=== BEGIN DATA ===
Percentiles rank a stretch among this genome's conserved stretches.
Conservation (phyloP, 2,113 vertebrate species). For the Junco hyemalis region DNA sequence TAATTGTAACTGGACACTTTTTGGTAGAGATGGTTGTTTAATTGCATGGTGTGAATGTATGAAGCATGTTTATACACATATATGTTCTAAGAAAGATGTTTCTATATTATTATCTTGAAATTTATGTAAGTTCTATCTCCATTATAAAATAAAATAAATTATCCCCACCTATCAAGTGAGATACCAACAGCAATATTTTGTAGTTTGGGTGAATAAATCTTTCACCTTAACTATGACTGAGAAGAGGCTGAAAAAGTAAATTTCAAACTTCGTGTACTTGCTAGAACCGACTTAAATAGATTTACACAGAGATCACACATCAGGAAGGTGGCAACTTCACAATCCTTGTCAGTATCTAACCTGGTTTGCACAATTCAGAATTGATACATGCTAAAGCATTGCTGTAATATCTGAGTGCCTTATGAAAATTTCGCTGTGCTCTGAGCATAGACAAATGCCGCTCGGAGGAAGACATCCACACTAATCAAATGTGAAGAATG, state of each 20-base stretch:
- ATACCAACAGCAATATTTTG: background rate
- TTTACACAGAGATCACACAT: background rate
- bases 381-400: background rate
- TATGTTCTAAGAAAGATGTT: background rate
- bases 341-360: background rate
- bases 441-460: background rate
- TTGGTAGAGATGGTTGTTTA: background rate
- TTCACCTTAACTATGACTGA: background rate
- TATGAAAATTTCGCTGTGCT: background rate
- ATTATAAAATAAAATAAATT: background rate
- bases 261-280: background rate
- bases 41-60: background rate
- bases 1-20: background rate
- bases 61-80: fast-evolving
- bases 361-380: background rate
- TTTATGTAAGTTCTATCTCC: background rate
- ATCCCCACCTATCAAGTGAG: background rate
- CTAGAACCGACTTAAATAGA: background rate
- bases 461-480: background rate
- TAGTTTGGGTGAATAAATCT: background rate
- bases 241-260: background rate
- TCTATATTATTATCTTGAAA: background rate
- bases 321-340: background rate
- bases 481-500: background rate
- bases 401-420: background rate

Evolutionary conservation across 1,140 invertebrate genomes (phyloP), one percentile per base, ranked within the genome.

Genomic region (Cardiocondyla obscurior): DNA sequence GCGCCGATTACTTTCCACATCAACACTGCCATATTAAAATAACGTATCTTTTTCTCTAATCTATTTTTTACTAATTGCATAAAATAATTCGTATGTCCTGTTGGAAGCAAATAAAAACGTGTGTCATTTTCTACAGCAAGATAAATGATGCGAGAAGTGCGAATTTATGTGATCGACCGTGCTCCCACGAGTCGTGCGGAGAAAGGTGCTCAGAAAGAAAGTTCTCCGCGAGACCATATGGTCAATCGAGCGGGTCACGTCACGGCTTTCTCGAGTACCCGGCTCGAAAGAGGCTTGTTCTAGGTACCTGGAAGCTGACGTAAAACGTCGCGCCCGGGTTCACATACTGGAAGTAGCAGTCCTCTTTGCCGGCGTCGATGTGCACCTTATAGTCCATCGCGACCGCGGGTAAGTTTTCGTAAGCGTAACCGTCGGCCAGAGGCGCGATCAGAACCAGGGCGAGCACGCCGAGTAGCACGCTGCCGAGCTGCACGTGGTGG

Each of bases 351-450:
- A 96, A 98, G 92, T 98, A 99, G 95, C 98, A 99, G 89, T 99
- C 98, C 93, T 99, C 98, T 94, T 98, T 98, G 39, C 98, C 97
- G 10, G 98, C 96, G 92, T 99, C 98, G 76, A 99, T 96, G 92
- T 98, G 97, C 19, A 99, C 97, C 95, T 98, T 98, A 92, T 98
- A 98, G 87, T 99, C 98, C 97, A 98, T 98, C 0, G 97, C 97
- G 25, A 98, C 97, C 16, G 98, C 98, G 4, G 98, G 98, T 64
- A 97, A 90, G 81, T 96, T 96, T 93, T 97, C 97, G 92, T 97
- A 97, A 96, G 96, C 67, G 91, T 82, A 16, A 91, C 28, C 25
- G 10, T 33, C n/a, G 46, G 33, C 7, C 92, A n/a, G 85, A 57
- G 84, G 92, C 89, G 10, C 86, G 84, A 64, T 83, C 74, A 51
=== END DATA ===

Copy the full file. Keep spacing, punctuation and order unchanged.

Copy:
Percentiles rank a stretch among this genome's conserved stretches.
Conservation (phyloP, 2,113 vertebrate species). For the Junco hyemalis region DNA sequence TAATTGTAACTGGACACTTTTTGGTAGAGATGGTTGTTTAATTGCATGGTGTGAATGTATGAAGCATGTTTATACACATATATGTTCTAAGAAAGATGTTTCTATATTATTATCTTGAAATTTATGTAAGTTCTATCTCCATTATAAAATAAAATAAATTATCCCCACCTATCAAGTGAGATACCAACAGCAATATTTTGTAGTTTGGGTGAATAAATCTTTCACCTTAACTATGACTGAGAAGAGGCTGAAAAAGTAAATTTCAAACTTCGTGTACTTGCTAGAACCGACTTAAATAGATTTACACAGAGATCACACATCAGGAAGGTGGCAACTTCACAATCCTTGTCAGTATCTAACCTGGTTTGCACAATTCAGAATTGATACATGCTAAAGCATTGCTGTAATATCTGAGTGCCTTATGAAAATTTCGCTGTGCTCTGAGCATAGACAAATGCCGCTCGGAGGAAGACATCCACACTAATCAAATGTGAAGAATG, state of each 20-base stretch:
- ATACCAACAGCAATATTTTG: background rate
- TTTACACAGAGATCACACAT: background rate
- bases 381-400: background rate
- TATGTTCTAAGAAAGATGTT: background rate
- bases 341-360: background rate
- bases 441-460: background rate
- TTGGTAGAGATGGTTGTTTA: background rate
- TTCACCTTAACTATGACTGA: background rate
- TATGAAAATTTCGCTGTGCT: background rate
- ATTATAAAATAAAATAAATT: background rate
- bases 261-280: background rate
- bases 41-60: background rate
- bases 1-20: background rate
- bases 61-80: fast-evolving
- bases 361-380: background rate
- TTTATGTAAGTTCTATCTCC: background rate
- ATCCCCACCTATCAAGTGAG: background rate
- CTAGAACCGACTTAAATAGA: background rate
- bases 461-480: background rate
- TAGTTTGGGTGAATAAATCT: background rate
- bases 241-260: background rate
- TCTATATTATTATCTTGAAA: background rate
- bases 321-340: background rate
- bases 481-500: background rate
- bases 401-420: background rate

Evolutionary conservation across 1,140 invertebrate genomes (phyloP), one percentile per base, ranked within the genome.

Genomic region (Cardiocondyla obscurior): DNA sequence GCGCCGATTACTTTCCACATCAACACTGCCATATTAAAATAACGTATCTTTTTCTCTAATCTATTTTTTACTAATTGCATAAAATAATTCGTATGTCCTGTTGGAAGCAAATAAAAACGTGTGTCATTTTCTACAGCAAGATAAATGATGCGAGAAGTGCGAATTTATGTGATCGACCGTGCTCCCACGAGTCGTGCGGAGAAAGGTGCTCAGAAAGAAAGTTCTCCGCGAGACCATATGGTCAATCGAGCGGGTCACGTCACGGCTTTCTCGAGTACCCGGCTCGAAAGAGGCTTGTTCTAGGTACCTGGAAGCTGACGTAAAACGTCGCGCCCGGGTTCACATACTGGAAGTAGCAGTCCTCTTTGCCGGCGTCGATGTGCACCTTATAGTCCATCGCGACCGCGGGTAAGTTTTCGTAAGCGTAACCGTCGGCCAGAGGCGCGATCAGAACCAGGGCGAGCACGCCGAGTAGCACGCTGCCGAGCTGCACGTGGTGG

Each of bases 351-450:
- A 96, A 98, G 92, T 98, A 99, G 95, C 98, A 99, G 89, T 99
- C 98, C 93, T 99, C 98, T 94, T 98, T 98, G 39, C 98, C 97
- G 10, G 98, C 96, G 92, T 99, C 98, G 76, A 99, T 96, G 92
- T 98, G 97, C 19, A 99, C 97, C 95, T 98, T 98, A 92, T 98
- A 98, G 87, T 99, C 98, C 97, A 98, T 98, C 0, G 97, C 97
- G 25, A 98, C 97, C 16, G 98, C 98, G 4, G 98, G 98, T 64
- A 97, A 90, G 81, T 96, T 96, T 93, T 97, C 97, G 92, T 97
- A 97, A 96, G 96, C 67, G 91, T 82, A 16, A 91, C 28, C 25
- G 10, T 33, C n/a, G 46, G 33, C 7, C 92, A n/a, G 85, A 57
- G 84, G 92, C 89, G 10, C 86, G 84, A 64, T 83, C 74, A 51